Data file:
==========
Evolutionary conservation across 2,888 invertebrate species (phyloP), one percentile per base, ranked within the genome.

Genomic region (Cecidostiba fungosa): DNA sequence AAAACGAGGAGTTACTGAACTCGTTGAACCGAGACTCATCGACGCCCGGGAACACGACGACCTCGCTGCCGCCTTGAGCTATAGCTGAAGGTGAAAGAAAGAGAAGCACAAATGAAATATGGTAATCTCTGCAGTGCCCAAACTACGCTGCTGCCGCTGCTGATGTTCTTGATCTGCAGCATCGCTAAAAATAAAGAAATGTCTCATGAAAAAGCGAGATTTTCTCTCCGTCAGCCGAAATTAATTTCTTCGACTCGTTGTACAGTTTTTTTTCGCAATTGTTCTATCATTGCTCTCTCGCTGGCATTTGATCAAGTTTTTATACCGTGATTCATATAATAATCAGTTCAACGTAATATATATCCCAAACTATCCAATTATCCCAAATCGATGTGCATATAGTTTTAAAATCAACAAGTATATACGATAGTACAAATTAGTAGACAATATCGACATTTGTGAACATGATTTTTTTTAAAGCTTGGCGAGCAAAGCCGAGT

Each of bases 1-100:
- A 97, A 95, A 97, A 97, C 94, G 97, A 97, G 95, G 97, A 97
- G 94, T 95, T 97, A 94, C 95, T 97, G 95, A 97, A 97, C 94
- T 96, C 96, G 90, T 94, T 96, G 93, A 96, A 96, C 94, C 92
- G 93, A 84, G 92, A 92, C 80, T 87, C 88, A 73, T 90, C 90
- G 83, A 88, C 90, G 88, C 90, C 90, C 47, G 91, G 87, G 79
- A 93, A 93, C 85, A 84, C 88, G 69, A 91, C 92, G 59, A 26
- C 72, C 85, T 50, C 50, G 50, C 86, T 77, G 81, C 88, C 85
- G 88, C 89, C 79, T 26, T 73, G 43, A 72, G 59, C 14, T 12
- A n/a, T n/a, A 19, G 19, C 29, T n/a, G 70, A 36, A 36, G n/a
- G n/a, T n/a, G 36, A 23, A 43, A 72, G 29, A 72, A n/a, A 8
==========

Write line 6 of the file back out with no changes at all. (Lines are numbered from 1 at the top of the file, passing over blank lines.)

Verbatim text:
- T 96, C 96, G 90, T 94, T 96, G 93, A 96, A 96, C 94, C 92